Computational protocol: Genomic reconstruction of transcriptional regulatory networks in lactic acid bacteria

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Protocol publication

[…] Thirty complete genomes of Lactobacillales (Additional file ) were downloaded from MicrobesOnline database []. Primary TF sets for each studied genome were extracted from P2TF ( database. Sigma factors and RNA binding proteins were excluded from the collections. Groups of orthologs were pre-counted as following. Initially, groups of orthologous proteins were constructed for every pair of TFs sets. All pairwise comparisons were done using BLASTP, and bidirectional best hits (BBHs) were identified if the protein sequences identity was more 50% and the aligned region was longer than 2/3 of the length of the shorter protein. If two paralogous genes from one genome were more similar to each other than to a BBH partner from another genome, both paralogs were added to the same orthology cluster. Finally, all orthologous clusters containing common genes were joined together. The clusters were formed using ad-hoc software written using Oracle RDBMS Express Edition (PL/SQL codes are available by request). TF families were assigned by analysis of protein domain structure using the following databases: CDD [], Pfam [], SMART [], and MicrobesOnline Domain and Families [].For regulon reconstruction we used the previously established comparative genomics approach (reviewed in []) implemented in the RegPredict Web server ( []. The approach includes inference of TFBSs, construction of nucleotide positional weight matrices (PWMs) for TFBSs motifs, and reconstruction of regulons in complete genomes on the basis of prediction of putative TFBSs in promoter gene regions. To take into account possible lineage specific changes in TFBSs motifs, we constructed individual PWMs for the Streptococcaceae and Lactobacillaceae taxonomic groups.The three major workflows used for TF regulon reconstruction are (1) projection and expansion of previously known regulons from model Lactobacillales organisms, (2) projection of known regulons from model organisms belonging to another taxa, and (3) ab initio prediction of novel regulons (Figure  ).In workflow 1, the projection and expansion of previously know TF regulons includes two slightly different workflows. In workflow 1a, both a set of regulated genes and TFBSs motif are known, whereas in workflow 1b, only a set of co-regulated genes is known from the collected experimental data. For previously known TFBSs motifs, a PWM was built and used for identification of additional sites in the analyzed genomes using the Run Profile tool in the RegPredict Web server. All novel true positive TFBSs were added to the training set and the updated PWM was constructed and further used for final regulon reconstruction. For regulons with originally unknown TFBS motifs, we collected a set of upstream regions of known TF-regulated genes and their orthologs and used this set for TFBS identification by the Discover Profile tool in the RegPredict. The TFBS motif discovery tool uses the expectation-maximization algorithm for clustering of all potential motifs with a specified symmetry (palindrome, direct or inverted repeat) and finally optimizes the inferred PWM. In ambiguous cases, putative regulatory elements were validated by phylogenetic footprinting [] using multiple alignments for upstream non-coding regions of orthologous genes.In workflow 2, the previously experimentally studied regulons in other model organisms from the Firmicutes phylum (B. subtilis or S. aureus) were projected to the Lactobacillaceae genomes. For TFBS identification, we used training sets of upstream regions of genes that are considered as orthologs to the TF-regulated genes from other model species outside of the Lactobacillales lineage.Workflow 3 was used for ab initio prediction of novel TF regulons. Initially, the presumably co-regulated genes were predicted by the analysis of conserved gene neighborhoods around a putative TF gene. Upstream regions of presumably co-regulated genes extracted from multiple Lactobacillales genomes were used for identification of TFBSs and PWM construction as described above.The obtained PWMs for known or predicted TFBS motifs were used for comparative genomics reconstruction of regulons in two groups of genomes, the Lactobacillaceae and Streptococcaceae, using the RegPredict Web server []. Each studied genome was scanned with the constructed PWMs using Run Profile tool in RegPredict. The threshold for site search was defined as a lowest score observed in the training set. The consistency check approach [,] and/or functional relatedness of candidate target operons were used to eliminate false positive TFBS predictions.A community of annotators consisting of 18 undergraduate students from Hope College (Holland, MI) performed initial reconstruction of multiple TF regulons in the analyzed groups of genomes. This represented a coordinated annotation effort with expert curators in the context of a microbiology course. The resulting draft regulons underwent strict quality control to ensure accuracy of the reconstructions.Functional gene annotations were uploaded from SEED [], UniProt [] and MicrobesOnline []. Multiple alignments of protein and DNA sequences were built by MUSCLE []. Phylogenetic trees were constructed using maximum likelihood algorithm implemented in PHYLIP package (v 3.69) [] and visualized via Dendroscope tool []. Complete description of the reconstructed regulons including TFs, their target genes and operons, and associated TFBS were uploaded to the RegPrecise database ( []. […]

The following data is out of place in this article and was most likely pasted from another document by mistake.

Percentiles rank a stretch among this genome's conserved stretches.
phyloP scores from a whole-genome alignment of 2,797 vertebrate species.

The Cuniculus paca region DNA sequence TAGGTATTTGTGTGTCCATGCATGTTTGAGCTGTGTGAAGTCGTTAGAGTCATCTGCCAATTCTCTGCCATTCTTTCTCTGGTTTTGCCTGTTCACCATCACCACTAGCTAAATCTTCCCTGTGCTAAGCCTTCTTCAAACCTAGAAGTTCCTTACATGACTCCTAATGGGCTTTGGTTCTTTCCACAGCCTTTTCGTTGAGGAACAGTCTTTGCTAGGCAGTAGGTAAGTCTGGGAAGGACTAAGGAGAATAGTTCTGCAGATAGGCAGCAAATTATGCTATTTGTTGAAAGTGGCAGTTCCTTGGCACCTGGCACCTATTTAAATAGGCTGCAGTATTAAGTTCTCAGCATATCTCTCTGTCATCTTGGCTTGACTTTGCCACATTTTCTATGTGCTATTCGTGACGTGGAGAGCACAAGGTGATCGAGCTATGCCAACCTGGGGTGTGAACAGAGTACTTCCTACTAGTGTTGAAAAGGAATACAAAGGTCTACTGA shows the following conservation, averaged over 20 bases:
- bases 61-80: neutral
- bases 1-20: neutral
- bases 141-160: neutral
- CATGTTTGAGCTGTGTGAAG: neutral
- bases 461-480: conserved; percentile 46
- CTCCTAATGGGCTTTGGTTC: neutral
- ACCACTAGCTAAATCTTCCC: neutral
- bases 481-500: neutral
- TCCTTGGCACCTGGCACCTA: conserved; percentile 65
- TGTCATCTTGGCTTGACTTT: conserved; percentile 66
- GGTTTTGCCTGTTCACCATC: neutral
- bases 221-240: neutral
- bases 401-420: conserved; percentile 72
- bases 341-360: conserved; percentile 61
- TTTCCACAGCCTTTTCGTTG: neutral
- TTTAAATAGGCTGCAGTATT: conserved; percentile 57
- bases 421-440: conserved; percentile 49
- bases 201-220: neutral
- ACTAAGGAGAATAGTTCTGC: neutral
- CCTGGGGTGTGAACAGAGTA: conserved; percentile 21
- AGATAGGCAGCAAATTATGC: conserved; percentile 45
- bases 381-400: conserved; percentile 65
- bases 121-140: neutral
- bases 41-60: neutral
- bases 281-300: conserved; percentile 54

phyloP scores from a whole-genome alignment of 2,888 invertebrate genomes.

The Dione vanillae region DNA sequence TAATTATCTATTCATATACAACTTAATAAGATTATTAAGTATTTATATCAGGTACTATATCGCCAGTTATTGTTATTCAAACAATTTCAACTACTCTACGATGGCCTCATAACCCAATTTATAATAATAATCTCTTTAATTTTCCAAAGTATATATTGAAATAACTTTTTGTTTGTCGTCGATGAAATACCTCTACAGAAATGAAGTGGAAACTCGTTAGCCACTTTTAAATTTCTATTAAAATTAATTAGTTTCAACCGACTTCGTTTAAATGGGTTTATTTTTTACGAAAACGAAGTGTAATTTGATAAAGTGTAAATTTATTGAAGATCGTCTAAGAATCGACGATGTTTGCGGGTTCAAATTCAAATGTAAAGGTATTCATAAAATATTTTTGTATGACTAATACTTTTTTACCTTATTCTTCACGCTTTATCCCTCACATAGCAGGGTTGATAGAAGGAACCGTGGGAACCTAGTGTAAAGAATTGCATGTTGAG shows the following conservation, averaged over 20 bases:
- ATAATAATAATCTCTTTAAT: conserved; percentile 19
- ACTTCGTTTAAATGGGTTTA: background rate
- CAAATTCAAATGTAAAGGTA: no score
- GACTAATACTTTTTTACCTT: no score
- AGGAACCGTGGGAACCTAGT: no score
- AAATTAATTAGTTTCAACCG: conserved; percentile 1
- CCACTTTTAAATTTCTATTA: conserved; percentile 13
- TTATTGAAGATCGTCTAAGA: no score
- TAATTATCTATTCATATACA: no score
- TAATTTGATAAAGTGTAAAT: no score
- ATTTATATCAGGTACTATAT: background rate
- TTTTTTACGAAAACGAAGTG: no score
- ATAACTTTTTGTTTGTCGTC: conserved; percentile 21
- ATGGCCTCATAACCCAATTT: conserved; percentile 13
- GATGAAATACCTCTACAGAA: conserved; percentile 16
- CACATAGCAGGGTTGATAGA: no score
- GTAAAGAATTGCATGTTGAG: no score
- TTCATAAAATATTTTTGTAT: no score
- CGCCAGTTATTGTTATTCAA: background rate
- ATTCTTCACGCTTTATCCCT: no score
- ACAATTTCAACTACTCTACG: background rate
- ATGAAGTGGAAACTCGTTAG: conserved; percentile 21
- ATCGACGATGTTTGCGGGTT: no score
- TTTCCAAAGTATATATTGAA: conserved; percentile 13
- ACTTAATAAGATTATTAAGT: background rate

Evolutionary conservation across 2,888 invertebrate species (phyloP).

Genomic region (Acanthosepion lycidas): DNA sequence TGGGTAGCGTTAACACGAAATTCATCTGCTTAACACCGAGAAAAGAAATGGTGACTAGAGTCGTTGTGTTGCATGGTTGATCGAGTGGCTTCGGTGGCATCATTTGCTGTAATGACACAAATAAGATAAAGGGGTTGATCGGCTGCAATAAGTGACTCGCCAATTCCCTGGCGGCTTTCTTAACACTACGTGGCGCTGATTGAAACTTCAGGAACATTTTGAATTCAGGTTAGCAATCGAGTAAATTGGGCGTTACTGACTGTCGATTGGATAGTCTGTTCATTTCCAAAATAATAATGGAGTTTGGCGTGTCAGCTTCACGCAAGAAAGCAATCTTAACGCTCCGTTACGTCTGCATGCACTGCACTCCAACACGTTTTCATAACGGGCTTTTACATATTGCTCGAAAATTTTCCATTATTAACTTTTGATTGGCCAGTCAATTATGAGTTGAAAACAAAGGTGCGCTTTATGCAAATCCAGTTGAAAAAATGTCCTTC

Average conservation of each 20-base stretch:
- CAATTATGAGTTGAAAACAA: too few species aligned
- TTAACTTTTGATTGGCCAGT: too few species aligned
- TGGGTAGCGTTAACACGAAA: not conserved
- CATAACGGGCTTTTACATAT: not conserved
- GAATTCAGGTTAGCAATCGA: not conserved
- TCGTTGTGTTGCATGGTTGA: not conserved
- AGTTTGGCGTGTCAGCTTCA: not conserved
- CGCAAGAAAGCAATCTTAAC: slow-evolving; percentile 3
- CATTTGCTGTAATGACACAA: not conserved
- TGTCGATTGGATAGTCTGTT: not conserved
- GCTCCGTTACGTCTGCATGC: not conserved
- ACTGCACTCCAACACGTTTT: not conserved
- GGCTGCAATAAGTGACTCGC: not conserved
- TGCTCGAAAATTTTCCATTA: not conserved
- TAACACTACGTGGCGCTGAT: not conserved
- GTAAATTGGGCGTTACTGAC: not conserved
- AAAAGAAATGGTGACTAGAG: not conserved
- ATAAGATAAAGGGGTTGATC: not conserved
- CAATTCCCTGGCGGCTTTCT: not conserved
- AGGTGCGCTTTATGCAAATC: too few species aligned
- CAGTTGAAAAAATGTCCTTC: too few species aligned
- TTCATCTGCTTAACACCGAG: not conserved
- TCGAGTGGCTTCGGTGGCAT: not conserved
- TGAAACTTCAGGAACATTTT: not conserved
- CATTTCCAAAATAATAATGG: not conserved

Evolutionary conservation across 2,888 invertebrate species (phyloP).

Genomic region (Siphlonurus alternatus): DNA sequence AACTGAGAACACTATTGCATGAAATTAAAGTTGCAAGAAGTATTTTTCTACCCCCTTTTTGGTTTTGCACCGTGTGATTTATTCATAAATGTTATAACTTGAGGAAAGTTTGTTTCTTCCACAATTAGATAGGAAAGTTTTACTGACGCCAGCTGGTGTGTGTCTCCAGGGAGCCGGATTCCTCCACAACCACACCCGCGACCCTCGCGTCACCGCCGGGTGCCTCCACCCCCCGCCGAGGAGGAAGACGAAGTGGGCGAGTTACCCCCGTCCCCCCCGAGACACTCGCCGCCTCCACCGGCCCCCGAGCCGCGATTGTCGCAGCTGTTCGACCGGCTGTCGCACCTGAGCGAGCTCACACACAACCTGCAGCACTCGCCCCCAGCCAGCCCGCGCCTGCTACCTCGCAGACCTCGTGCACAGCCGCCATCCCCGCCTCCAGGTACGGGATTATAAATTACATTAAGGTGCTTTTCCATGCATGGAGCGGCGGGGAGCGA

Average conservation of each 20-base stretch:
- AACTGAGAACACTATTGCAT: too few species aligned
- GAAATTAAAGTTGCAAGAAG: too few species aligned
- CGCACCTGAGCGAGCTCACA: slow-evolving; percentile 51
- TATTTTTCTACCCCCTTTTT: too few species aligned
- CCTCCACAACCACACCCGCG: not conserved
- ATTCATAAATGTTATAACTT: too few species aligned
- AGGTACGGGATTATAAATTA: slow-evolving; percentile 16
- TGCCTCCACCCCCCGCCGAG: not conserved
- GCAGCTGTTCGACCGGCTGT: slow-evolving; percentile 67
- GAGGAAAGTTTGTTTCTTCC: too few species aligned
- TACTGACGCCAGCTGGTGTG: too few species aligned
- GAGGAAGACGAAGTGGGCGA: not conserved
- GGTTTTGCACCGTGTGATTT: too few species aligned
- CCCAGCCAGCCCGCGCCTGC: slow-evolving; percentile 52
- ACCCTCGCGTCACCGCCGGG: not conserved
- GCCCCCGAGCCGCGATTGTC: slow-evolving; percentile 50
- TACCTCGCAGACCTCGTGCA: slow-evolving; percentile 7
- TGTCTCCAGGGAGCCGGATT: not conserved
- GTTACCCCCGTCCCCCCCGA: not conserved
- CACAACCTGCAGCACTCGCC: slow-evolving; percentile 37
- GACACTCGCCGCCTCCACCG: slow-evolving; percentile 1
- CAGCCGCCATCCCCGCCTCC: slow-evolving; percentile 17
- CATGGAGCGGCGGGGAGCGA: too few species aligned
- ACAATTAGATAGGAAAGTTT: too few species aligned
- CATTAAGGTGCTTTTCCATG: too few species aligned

Pipeline specifications

Software tools BLASTP, RegPredict, MUSCLE, PHYLIP, Dendroscope
Databases Pfam MicrobesOnline P2TF
Applications Phylogenetics, Nucleotide sequence alignment
Organisms Homo sapiens
Chemicals Lactic Acid